At my first job, I started off at an entry level position where I was a Research Associate. This did not stop me from continuously proposing new and innovative ideas or different ways of working where I saw an opportunity to my seniors.

Today, I am the Head of Solutions Mapping in the newest unit of the United Nations Development Programme (UNDP) India called Accelerator Lab.  This is a three member team, and we have our clones/counterparts in 90 additional Accelerator Labs across 114 countries! Together we are leading change to accelerate the most cutting edge innovations to solve the modern day challenges (some of them even unforeseen and complex). Yes, I am now in an influencing/decision making power. Does that change my beliefs, ways of working or core philosophy of who I am? No!

My specific role entails scouting for innovative solutions that are available across the private sector, public sector, grassroots and civil society organizations. Most importantly, not reinventing the wheel! I.e., learn from what exists and collaborate with diverse range of stakeholders. Together as a team we then experiment and scale up portfolio of most impactful solutions. The beauty of it all is, I deliver results not based on my capability alone, but through the power of teaming up!

Remember there is only one unique you! And your strengths and skillsets matter. Are you not happy with your skill sets? Then upskill, find new opportunities, face your fears and always keep a learning open mind. ‘Progress not perfection’–always!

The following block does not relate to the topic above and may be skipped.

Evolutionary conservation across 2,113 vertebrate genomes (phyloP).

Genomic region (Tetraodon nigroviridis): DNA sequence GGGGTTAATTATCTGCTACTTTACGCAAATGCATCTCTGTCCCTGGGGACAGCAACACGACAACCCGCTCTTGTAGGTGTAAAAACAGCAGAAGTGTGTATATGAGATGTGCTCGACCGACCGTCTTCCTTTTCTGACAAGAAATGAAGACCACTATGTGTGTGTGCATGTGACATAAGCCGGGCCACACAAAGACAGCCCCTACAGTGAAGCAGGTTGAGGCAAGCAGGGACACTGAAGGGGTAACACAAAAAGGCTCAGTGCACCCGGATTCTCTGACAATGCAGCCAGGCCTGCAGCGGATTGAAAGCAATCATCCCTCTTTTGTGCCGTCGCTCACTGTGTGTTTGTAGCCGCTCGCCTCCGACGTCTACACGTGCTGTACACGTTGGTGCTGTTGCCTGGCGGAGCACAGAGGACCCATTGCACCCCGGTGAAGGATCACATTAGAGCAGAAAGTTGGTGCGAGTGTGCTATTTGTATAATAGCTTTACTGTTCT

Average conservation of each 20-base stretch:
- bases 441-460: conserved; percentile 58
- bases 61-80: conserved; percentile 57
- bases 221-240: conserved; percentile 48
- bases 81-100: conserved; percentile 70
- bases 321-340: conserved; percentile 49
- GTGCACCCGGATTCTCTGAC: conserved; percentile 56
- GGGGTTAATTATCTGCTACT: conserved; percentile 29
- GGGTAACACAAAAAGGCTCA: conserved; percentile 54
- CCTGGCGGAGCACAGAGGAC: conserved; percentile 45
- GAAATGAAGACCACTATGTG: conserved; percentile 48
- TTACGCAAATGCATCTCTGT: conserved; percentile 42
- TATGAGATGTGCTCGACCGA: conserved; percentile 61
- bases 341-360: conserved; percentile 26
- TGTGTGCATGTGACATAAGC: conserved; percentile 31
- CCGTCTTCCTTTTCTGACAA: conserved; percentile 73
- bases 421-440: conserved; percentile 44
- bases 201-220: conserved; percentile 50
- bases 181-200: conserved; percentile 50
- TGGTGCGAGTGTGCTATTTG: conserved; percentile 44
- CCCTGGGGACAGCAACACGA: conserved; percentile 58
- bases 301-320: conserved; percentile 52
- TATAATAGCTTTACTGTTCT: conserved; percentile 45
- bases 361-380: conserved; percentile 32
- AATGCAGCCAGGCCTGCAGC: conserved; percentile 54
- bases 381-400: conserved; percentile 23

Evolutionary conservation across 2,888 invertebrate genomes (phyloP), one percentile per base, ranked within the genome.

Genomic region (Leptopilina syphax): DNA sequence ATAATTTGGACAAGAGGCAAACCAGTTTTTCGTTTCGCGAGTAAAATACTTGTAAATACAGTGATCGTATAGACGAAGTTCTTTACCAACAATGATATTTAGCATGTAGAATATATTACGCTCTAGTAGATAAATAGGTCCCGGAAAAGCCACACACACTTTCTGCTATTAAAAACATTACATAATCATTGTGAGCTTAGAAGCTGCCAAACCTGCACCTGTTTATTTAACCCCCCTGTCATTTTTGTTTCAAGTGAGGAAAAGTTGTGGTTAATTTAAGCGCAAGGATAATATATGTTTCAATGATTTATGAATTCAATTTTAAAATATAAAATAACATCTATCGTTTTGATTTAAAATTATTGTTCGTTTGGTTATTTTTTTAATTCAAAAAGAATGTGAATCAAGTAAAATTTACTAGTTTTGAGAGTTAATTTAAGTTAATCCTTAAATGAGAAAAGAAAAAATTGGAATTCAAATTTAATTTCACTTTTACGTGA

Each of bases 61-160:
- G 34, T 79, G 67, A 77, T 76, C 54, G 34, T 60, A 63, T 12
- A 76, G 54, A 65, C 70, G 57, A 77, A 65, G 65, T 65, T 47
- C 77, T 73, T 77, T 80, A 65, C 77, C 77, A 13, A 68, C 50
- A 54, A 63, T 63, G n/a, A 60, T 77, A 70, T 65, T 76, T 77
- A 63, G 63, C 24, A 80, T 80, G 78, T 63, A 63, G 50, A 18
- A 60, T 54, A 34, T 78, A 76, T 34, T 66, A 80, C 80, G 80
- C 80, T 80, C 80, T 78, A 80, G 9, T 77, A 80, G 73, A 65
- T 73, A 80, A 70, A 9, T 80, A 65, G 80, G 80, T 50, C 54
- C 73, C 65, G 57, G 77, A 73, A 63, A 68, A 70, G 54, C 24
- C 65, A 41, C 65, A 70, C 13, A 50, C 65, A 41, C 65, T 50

Grit is sticking with your future day in, day out & not just for the week, not just for the month but for years.

Last but not the least, do you know the most sought after trait that employers hunt for these days? Its not passion, not hard work but GRIT, which I define as perseverance + passion + resilience. If you have chosen the field of sustainability, know that there will be ups and downs! I always say this, there will be gloomy days where it may seem the world will end anyway, despite all your sincere efforts. Well, this my dear friends is an occupational hazard. You have to accept it and move on with grit, and that is my fuel, which keeps me going.

Rozita is a mentor and leads solutions mapping in UNDP India as part of the Global Accelerator Lab Network. Rozita’s journey in sustainability began in 2009 when she was selected as an International Climate Change champion by British Council. She holds a bachelors degree (B.Hons) in Journalism and masters degrees in Sustainable Development Practice and Urban Management and Development (Netherlands Fellowship Program Scholar). Prior to joining UNDP, she was Project Manager of Circular Economy at Royal Philips Netherlands in their Global Sustainability office, a Strategic Sustainability Advisor and an Associate Fellow at The Energy and Resources Institute (TERI) in New Delhi, India.